Jacqueline Durand’s face was nearly erased two days before Christmas and one day before her 22nd birthday. It happened when a dog sitting job in Coppell, Texas, a suburb of Dallas, went terribly wrong.
The instant after Durand opened the front door of Justin and Ashley Bishop’s home, the dogs were not like the “lovely” dogs that she said she had met once before. The dogs dragged her from the front door to the living room. Lucy, a German Shepard mix, and Bender, a boxer and pitbull mix, pinned her down, tore off her nose, ears, lips and cheeks to the bone.
“I thought I was going to die,” she told CBS News.
Thirty-seven minutes passed from the time police arrived to when first responders felt safe going into the house. Police body camera footage shows the dogs holding first responders at bay, leaving Durand agonizing for help.
A medic eventually rescued Durand and ran out with her. She was rushed to Medical City Plano hospital in grave condition, having lost almost 30% of her blood.
When asked why it took 37 minutes to rescue Durand when police could have shot the dogs, Coppell Police Department told CBS News that first responders “were only able to see Jacqueline Durand’s legs and were not immediately aware of the extent of her injuries” as they tried to contain the dogs.
It was pure luck that she was rescued alive. When the dogs rushed her, the door was left open, triggering a security alarm at the Bishops’ home. The couple told police they got the dogs from rescue organizations and hadn’t had any problems with the dogs.
“I have three kids. One is 3 years old. No history of violence. None,” Justin Bishop said to police.
But a sign on their front door that warns about sleeping babies and “crazy dogs” is one indicator of negligence, according to a lawsuit filed by Durand’s lawyer Chip Brooker.
“The warning on the front door to me, I think, suggests that the Bishops knew that both of these dogs had acted aggressively to people arriving at the front door,” Brooker told CBS News.
Brooker said an examination of the dogs, completed by an expert hired by his team after the attack, shows “that the dogs were dangerous and had vicious propensities.”
“We suspect the Bishops knew that. We suspect everybody who came across these dogs, particularly Lucy, knew that,” Brooker said.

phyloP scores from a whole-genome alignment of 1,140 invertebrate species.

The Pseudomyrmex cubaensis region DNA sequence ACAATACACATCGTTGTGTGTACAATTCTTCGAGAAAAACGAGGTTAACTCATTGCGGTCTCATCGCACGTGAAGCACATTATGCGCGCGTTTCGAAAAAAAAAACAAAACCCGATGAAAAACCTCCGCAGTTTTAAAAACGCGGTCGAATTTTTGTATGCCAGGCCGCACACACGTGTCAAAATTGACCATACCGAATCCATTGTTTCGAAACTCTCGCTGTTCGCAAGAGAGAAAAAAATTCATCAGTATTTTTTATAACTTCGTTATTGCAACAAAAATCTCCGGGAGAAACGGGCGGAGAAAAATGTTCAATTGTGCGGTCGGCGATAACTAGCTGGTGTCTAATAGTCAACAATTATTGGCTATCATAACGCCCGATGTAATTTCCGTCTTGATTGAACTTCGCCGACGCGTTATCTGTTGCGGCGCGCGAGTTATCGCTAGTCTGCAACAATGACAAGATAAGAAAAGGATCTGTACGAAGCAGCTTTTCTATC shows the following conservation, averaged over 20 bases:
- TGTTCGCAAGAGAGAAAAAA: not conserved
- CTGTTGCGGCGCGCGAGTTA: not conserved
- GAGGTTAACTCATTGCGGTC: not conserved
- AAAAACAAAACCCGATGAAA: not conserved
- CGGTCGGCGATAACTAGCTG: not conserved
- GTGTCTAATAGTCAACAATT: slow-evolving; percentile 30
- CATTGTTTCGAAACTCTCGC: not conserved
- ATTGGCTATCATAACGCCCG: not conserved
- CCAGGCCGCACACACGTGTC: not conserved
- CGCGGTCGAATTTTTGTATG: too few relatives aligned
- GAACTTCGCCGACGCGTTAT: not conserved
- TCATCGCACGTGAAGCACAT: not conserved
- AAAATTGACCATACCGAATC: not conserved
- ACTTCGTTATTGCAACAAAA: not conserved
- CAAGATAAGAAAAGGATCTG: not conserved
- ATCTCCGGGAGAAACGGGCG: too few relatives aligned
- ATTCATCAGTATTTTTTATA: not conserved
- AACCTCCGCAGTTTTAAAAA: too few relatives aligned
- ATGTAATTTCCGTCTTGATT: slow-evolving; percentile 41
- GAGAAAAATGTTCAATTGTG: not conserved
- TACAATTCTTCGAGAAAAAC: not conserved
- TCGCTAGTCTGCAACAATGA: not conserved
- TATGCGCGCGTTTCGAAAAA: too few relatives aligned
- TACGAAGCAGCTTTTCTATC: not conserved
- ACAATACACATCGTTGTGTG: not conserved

The Bishops said they were “heartbroken” in a statement to CBS News, but turned down an interview request.
“We are heartbroken by the tragic incident involving Ms. Durand,” the statement said. “We know that she was severely injured, and are devastated by what she and her family are going through. We would never knowingly put anyone in harm’s way, and were shocked by what happened at our home. Due to pending litigation we have been advised not to give any interviews, however, we want Ms. Durand and her family to know that we fervently pray for her recovery daily.”
Durand was in emergency surgery for seven hours before her parents, John and Shirley Durand, heard from one of the doctors.
“It was clear that he was saying she’s in for a fight for survival. And as we later found out, she had to be resuscitated on the trauma table,” John Durand told CBS News.
Their daughter had been resuscitated multiple times and was put in a medically induced coma for a week, Shirley Durand added.
“I was just glad to see her alive,” she told CBS News. “Her whole face was totally bandaged.”
John Durand told his daughter “she was a miracle.”
CBS News met Durand when she had already been in the hospital for seven weeks. Doctors had grafted skin from her buttocks and forehead to start the process of rebuilding her face.
“I feel like I didn’t ask for this. So, I think that it’s time to show who I am now, and I can’t be scared of it,” she said, revealing her face.
She was released from the hospital a week later, receiving applause from her doctors and nurses. Outside of her house, the first responders who saved her life gave her a champion’s welcome. Her boyfriend, 24-year-old Nathan, who stood by her side, was there, too.
Durand wants to be seen not as a victim, but as an example. That’s perhaps why she didn’t hide her scarred body, which shows the more than 800 bites she endured.
“I want dog owners to know their animals and be able to communicate with their sitters how they are,” she said. “Honestly, I’m speechless. After every meet and greet I had, I always felt the same with those other dogs and they don’t change their attitude from the time that I met them to the time that I go there for the first time.”
In physical therapy, her mouth is stretched one millimeter at a time so that she can eat more. She still faces countless surgeries.
“It’s not fun to think about and I also think about how amazing the doctors are,” she said. “And so I’m putting it in their hands to help me.”
Even after the brutal attack, there’s a place still in her heart for dogs. Durand was a dog-sitter for seven years and still dreams of working with animals, possibly as a dog trainer. Her parents have no doubts about her future.
“She has all she has her senses now,” Shirley Durand said. “She can walk, she can talk, she can smell, she can hear, and she can see. She’s going to be fine.”
“The sky’s the limit with her attitude, her survival instincts, her hope,” John Durand said.
In addition to the love from her family is that from Nathan, who Durand has dated for three years. He just recovered from cancer, and Durand often drove him to and stayed with him during his treatments.
“I’m so grateful that I get the same opportunity to show the same level of love and care that she showed me during that time,” he said. “I’m glad I get to be there for her.”
David Begnaud is the lead national correspondent for “CBS Mornings” based in New York City.